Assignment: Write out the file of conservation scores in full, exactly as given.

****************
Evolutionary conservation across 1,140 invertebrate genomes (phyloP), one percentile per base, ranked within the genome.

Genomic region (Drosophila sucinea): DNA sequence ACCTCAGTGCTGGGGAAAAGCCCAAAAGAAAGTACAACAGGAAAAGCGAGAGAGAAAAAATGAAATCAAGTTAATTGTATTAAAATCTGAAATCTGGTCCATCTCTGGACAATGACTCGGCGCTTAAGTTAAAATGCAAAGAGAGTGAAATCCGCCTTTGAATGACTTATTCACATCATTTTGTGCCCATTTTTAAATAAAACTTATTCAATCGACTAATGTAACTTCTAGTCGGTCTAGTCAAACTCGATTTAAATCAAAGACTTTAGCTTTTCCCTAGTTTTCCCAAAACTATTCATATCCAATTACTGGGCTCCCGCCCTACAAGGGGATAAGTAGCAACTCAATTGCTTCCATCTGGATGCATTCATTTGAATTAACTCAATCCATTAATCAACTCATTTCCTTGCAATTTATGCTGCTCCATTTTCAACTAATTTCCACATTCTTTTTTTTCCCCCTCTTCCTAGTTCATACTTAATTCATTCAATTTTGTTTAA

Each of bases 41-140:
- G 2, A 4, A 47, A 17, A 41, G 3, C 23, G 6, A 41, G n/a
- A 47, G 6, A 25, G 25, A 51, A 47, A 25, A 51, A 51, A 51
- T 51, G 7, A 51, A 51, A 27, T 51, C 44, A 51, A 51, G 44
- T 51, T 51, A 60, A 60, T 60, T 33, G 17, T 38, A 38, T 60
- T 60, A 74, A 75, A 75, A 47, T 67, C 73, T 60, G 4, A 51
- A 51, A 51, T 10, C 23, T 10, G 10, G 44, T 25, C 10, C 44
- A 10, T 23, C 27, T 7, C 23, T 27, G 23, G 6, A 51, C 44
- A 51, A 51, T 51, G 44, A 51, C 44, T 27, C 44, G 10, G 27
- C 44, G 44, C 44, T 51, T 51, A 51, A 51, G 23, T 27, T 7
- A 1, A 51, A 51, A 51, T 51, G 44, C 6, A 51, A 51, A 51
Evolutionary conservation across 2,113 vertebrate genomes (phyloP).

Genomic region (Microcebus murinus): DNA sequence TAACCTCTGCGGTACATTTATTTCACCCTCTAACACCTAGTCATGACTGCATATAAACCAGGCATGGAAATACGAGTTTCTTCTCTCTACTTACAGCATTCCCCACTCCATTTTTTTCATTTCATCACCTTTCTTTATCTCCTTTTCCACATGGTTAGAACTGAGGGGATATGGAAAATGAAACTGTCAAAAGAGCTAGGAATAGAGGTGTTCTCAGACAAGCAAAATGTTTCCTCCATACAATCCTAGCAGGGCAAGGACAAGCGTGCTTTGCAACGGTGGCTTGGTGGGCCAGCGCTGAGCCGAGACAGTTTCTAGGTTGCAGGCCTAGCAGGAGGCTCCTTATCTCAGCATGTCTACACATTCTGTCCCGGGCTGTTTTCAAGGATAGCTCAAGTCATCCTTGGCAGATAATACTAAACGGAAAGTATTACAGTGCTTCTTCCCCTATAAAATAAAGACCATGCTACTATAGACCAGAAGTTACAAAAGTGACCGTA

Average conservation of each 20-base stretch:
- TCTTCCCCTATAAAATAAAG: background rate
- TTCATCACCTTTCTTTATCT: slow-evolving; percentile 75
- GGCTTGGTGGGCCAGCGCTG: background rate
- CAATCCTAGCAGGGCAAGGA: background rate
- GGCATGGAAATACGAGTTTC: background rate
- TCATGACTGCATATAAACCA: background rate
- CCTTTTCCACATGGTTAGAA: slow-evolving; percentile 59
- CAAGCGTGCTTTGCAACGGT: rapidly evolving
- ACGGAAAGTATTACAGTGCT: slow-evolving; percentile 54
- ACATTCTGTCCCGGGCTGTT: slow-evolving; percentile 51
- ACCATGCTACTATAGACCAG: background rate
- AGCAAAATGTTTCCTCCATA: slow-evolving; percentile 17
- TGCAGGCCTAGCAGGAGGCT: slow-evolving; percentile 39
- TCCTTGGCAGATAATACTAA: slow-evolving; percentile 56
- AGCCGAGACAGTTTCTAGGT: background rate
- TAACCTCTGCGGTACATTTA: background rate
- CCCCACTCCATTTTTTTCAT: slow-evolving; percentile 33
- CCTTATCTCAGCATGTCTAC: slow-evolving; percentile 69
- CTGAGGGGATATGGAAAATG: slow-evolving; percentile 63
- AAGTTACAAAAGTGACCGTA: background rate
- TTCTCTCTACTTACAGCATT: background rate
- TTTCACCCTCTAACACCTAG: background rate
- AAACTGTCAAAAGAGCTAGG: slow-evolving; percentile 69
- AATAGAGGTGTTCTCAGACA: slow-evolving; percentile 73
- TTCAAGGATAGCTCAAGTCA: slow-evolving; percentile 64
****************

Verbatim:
Evolutionary conservation across 1,140 invertebrate genomes (phyloP), one percentile per base, ranked within the genome.

Genomic region (Drosophila sucinea): DNA sequence ACCTCAGTGCTGGGGAAAAGCCCAAAAGAAAGTACAACAGGAAAAGCGAGAGAGAAAAAATGAAATCAAGTTAATTGTATTAAAATCTGAAATCTGGTCCATCTCTGGACAATGACTCGGCGCTTAAGTTAAAATGCAAAGAGAGTGAAATCCGCCTTTGAATGACTTATTCACATCATTTTGTGCCCATTTTTAAATAAAACTTATTCAATCGACTAATGTAACTTCTAGTCGGTCTAGTCAAACTCGATTTAAATCAAAGACTTTAGCTTTTCCCTAGTTTTCCCAAAACTATTCATATCCAATTACTGGGCTCCCGCCCTACAAGGGGATAAGTAGCAACTCAATTGCTTCCATCTGGATGCATTCATTTGAATTAACTCAATCCATTAATCAACTCATTTCCTTGCAATTTATGCTGCTCCATTTTCAACTAATTTCCACATTCTTTTTTTTCCCCCTCTTCCTAGTTCATACTTAATTCATTCAATTTTGTTTAA

Each of bases 41-140:
- G 2, A 4, A 47, A 17, A 41, G 3, C 23, G 6, A 41, G n/a
- A 47, G 6, A 25, G 25, A 51, A 47, A 25, A 51, A 51, A 51
- T 51, G 7, A 51, A 51, A 27, T 51, C 44, A 51, A 51, G 44
- T 51, T 51, A 60, A 60, T 60, T 33, G 17, T 38, A 38, T 60
- T 60, A 74, A 75, A 75, A 47, T 67, C 73, T 60, G 4, A 51
- A 51, A 51, T 10, C 23, T 10, G 10, G 44, T 25, C 10, C 44
- A 10, T 23, C 27, T 7, C 23, T 27, G 23, G 6, A 51, C 44
- A 51, A 51, T 51, G 44, A 51, C 44, T 27, C 44, G 10, G 27
- C 44, G 44, C 44, T 51, T 51, A 51, A 51, G 23, T 27, T 7
- A 1, A 51, A 51, A 51, T 51, G 44, C 6, A 51, A 51, A 51
Evolutionary conservation across 2,113 vertebrate genomes (phyloP).

Genomic region (Microcebus murinus): DNA sequence TAACCTCTGCGGTACATTTATTTCACCCTCTAACACCTAGTCATGACTGCATATAAACCAGGCATGGAAATACGAGTTTCTTCTCTCTACTTACAGCATTCCCCACTCCATTTTTTTCATTTCATCACCTTTCTTTATCTCCTTTTCCACATGGTTAGAACTGAGGGGATATGGAAAATGAAACTGTCAAAAGAGCTAGGAATAGAGGTGTTCTCAGACAAGCAAAATGTTTCCTCCATACAATCCTAGCAGGGCAAGGACAAGCGTGCTTTGCAACGGTGGCTTGGTGGGCCAGCGCTGAGCCGAGACAGTTTCTAGGTTGCAGGCCTAGCAGGAGGCTCCTTATCTCAGCATGTCTACACATTCTGTCCCGGGCTGTTTTCAAGGATAGCTCAAGTCATCCTTGGCAGATAATACTAAACGGAAAGTATTACAGTGCTTCTTCCCCTATAAAATAAAGACCATGCTACTATAGACCAGAAGTTACAAAAGTGACCGTA

Average conservation of each 20-base stretch:
- TCTTCCCCTATAAAATAAAG: background rate
- TTCATCACCTTTCTTTATCT: slow-evolving; percentile 75
- GGCTTGGTGGGCCAGCGCTG: background rate
- CAATCCTAGCAGGGCAAGGA: background rate
- GGCATGGAAATACGAGTTTC: background rate
- TCATGACTGCATATAAACCA: background rate
- CCTTTTCCACATGGTTAGAA: slow-evolving; percentile 59
- CAAGCGTGCTTTGCAACGGT: rapidly evolving
- ACGGAAAGTATTACAGTGCT: slow-evolving; percentile 54
- ACATTCTGTCCCGGGCTGTT: slow-evolving; percentile 51
- ACCATGCTACTATAGACCAG: background rate
- AGCAAAATGTTTCCTCCATA: slow-evolving; percentile 17
- TGCAGGCCTAGCAGGAGGCT: slow-evolving; percentile 39
- TCCTTGGCAGATAATACTAA: slow-evolving; percentile 56
- AGCCGAGACAGTTTCTAGGT: background rate
- TAACCTCTGCGGTACATTTA: background rate
- CCCCACTCCATTTTTTTCAT: slow-evolving; percentile 33
- CCTTATCTCAGCATGTCTAC: slow-evolving; percentile 69
- CTGAGGGGATATGGAAAATG: slow-evolving; percentile 63
- AAGTTACAAAAGTGACCGTA: background rate
- TTCTCTCTACTTACAGCATT: background rate
- TTTCACCCTCTAACACCTAG: background rate
- AAACTGTCAAAAGAGCTAGG: slow-evolving; percentile 69
- AATAGAGGTGTTCTCAGACA: slow-evolving; percentile 73
- TTCAAGGATAGCTCAAGTCA: slow-evolving; percentile 64